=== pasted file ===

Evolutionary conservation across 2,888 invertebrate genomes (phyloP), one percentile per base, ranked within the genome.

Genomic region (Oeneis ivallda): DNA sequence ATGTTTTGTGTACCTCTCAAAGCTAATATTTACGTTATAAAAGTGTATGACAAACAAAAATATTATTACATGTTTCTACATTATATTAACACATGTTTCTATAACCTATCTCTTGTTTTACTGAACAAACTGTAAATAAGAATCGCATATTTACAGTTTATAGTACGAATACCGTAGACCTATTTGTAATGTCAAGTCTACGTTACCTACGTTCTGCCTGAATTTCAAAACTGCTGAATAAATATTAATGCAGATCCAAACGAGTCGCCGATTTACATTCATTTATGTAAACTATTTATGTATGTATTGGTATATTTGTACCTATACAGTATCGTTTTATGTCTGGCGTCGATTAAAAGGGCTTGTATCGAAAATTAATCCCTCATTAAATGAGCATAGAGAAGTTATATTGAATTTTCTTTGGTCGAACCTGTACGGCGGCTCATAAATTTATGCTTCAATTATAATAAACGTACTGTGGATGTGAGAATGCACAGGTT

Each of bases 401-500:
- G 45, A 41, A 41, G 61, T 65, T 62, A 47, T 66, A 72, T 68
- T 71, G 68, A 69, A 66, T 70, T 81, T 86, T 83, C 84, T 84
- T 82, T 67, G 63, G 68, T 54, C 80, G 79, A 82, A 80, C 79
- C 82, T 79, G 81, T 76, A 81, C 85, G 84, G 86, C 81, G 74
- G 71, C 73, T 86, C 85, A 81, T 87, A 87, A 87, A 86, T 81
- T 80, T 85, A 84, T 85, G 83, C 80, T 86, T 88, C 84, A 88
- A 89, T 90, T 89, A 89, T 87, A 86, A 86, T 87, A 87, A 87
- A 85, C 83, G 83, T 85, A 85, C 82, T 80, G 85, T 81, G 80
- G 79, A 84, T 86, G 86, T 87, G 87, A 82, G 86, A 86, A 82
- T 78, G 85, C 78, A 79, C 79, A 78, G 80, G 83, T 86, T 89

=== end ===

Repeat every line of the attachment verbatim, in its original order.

Evolutionary conservation across 2,888 invertebrate genomes (phyloP), one percentile per base, ranked within the genome.

Genomic region (Oeneis ivallda): DNA sequence ATGTTTTGTGTACCTCTCAAAGCTAATATTTACGTTATAAAAGTGTATGACAAACAAAAATATTATTACATGTTTCTACATTATATTAACACATGTTTCTATAACCTATCTCTTGTTTTACTGAACAAACTGTAAATAAGAATCGCATATTTACAGTTTATAGTACGAATACCGTAGACCTATTTGTAATGTCAAGTCTACGTTACCTACGTTCTGCCTGAATTTCAAAACTGCTGAATAAATATTAATGCAGATCCAAACGAGTCGCCGATTTACATTCATTTATGTAAACTATTTATGTATGTATTGGTATATTTGTACCTATACAGTATCGTTTTATGTCTGGCGTCGATTAAAAGGGCTTGTATCGAAAATTAATCCCTCATTAAATGAGCATAGAGAAGTTATATTGAATTTTCTTTGGTCGAACCTGTACGGCGGCTCATAAATTTATGCTTCAATTATAATAAACGTACTGTGGATGTGAGAATGCACAGGTT

Each of bases 401-500:
- G 45, A 41, A 41, G 61, T 65, T 62, A 47, T 66, A 72, T 68
- T 71, G 68, A 69, A 66, T 70, T 81, T 86, T 83, C 84, T 84
- T 82, T 67, G 63, G 68, T 54, C 80, G 79, A 82, A 80, C 79
- C 82, T 79, G 81, T 76, A 81, C 85, G 84, G 86, C 81, G 74
- G 71, C 73, T 86, C 85, A 81, T 87, A 87, A 87, A 86, T 81
- T 80, T 85, A 84, T 85, G 83, C 80, T 86, T 88, C 84, A 88
- A 89, T 90, T 89, A 89, T 87, A 86, A 86, T 87, A 87, A 87
- A 85, C 83, G 83, T 85, A 85, C 82, T 80, G 85, T 81, G 80
- G 79, A 84, T 86, G 86, T 87, G 87, A 82, G 86, A 86, A 82
- T 78, G 85, C 78, A 79, C 79, A 78, G 80, G 83, T 86, T 89